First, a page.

Tag Archives: your voice

Reach needs YOU – have your say in our survey⤴

from @ Reach

Hey you out there. Yes….you!

Pointing finger we need YOU

We would really appreciate your help.

Can you spare 5 mins to answer a few questions in our survey? Click here to take the survey.

We want to make sure that the Reach website is what young people like you actually want and need.

We will listen carefully to what you have to say, and will use what you tell us to shape the future of Reach.

Young person at computer dancing for joy

We will be entering all young people who complete the survey into a prize draw for Amazon Vouchers.

 THANK YOU SO MUCH – YOU’VE REALLY HELPED US TODAY.

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3 reasons why pupil participation at school matters⤴

from @ Reach

 

Image reproduced with the permission of the Children and Young People’s Commissioner Scotland.

There are lots of ways that pupils can get involved in decision making at school. Pupil councils, school votes, giving feedback to teachers, having a say in how the school is run and what you learn. But why does pupil participation matter?

Here are 3 reasons why pupils should have a voice at school:

1.It’s your right!

As a young person, you have the right to have a say in decisions that affect you. That is just one of a long list of rights set out in an international law that almost every country in the world is signed up to. It’s got a long name: the United Nations Convention on the Rights of the Child (the UNCRC for short). Basically, it’s a list of  promises to young people to listen to you, keep you safe, look after you and treat you fairly.

2. Participate + listened to + included = ‘Do well’.

The team at the Children and Young People’s Commissioner Scotland  came up with this nifty way of putting it after talking to over 130 pupils from 7 schools around Scotland: Being listened to, actively included in school life and decision making and feeling respected is key to helping young people do well at school”.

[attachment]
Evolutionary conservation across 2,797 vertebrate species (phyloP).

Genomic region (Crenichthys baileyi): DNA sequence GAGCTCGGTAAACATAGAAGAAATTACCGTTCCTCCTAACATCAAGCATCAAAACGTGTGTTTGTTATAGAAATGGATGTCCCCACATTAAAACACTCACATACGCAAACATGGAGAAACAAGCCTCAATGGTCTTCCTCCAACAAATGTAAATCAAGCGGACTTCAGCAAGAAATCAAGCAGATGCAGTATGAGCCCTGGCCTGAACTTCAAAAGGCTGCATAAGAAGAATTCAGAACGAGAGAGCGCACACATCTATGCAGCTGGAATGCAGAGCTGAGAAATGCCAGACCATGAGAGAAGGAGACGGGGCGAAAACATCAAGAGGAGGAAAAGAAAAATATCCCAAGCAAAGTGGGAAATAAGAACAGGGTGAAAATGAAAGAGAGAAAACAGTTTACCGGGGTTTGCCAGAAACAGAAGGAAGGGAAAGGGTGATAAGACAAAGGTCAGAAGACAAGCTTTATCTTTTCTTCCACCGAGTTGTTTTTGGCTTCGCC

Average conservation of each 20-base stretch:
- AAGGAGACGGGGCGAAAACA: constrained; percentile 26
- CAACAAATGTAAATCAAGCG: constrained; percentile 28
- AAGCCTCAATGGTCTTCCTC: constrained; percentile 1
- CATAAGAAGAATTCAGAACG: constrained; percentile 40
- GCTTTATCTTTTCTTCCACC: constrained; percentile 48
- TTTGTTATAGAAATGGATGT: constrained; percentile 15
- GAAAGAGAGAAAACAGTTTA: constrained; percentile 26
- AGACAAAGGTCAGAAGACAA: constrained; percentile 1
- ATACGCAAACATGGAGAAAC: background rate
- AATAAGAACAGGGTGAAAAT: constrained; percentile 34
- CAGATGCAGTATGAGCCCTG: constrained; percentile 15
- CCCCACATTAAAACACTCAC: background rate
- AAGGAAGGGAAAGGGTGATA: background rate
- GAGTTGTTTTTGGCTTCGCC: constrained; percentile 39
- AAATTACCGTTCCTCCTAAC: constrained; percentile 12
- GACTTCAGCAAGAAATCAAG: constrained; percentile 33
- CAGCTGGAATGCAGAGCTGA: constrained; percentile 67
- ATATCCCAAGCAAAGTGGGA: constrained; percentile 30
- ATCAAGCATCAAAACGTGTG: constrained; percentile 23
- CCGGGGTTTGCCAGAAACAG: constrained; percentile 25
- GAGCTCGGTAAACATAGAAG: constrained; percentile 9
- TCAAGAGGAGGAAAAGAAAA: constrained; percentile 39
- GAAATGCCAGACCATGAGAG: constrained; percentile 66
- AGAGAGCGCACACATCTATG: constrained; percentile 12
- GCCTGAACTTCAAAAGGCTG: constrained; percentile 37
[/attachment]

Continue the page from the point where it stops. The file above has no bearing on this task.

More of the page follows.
When pupils get the chance to share their views then the Commissioner’s research shows that this helps you do well at school, because you feel more respected and included. “It makes you more confident ’cause you speak out” as one pupil put it. Another pupil said that at their school “there’s a really high level of mutual respect, that pupils listen to the teachers, but the teachers listen – and value- the pupils’ points of view and things to say, so it makes you more confident and you’re open with your ideas.” Getting on with your teacher seemed  really important to pupils feeling able to speak out: “The good relationship with the teacher makes you feel comfortable asking for extra help. Because sometimes it can seem a wee bit daunting especially when you’re in a classroom”.

3. No one else can think about what makes school work well in the way you can.

No one else has the ideas that you have or can think the way that you think. Your words and your thoughts are unique, just like you. It’s only by listening to all their pupils that schools can work out what is best for each and every one of you. As one young person who took part in the research put it: “pupil involvement that the school gives us and responsibility….not just at the pupil council…it’s every single pupil”.

You are never too young to use your voice to speak up about stuff that you care about. And you can use your voice to make a difference to other people at school too.  “We’re more aware of the problems in the school than the teachers. They can’t see it from a pupil point of view. The same as we can’t see it from a teacher point of view”. 

 

So that’s it! Three good reasons you can’t argue with….

What are your experiences (good or bad) of having a say at school? We’d love to hear from you. 

Here’s the link to the full report and a BSL version of the Children and Young People’s Commissioner report How Young People’s Participation in School Supports Achievement and Attainment.

 

 

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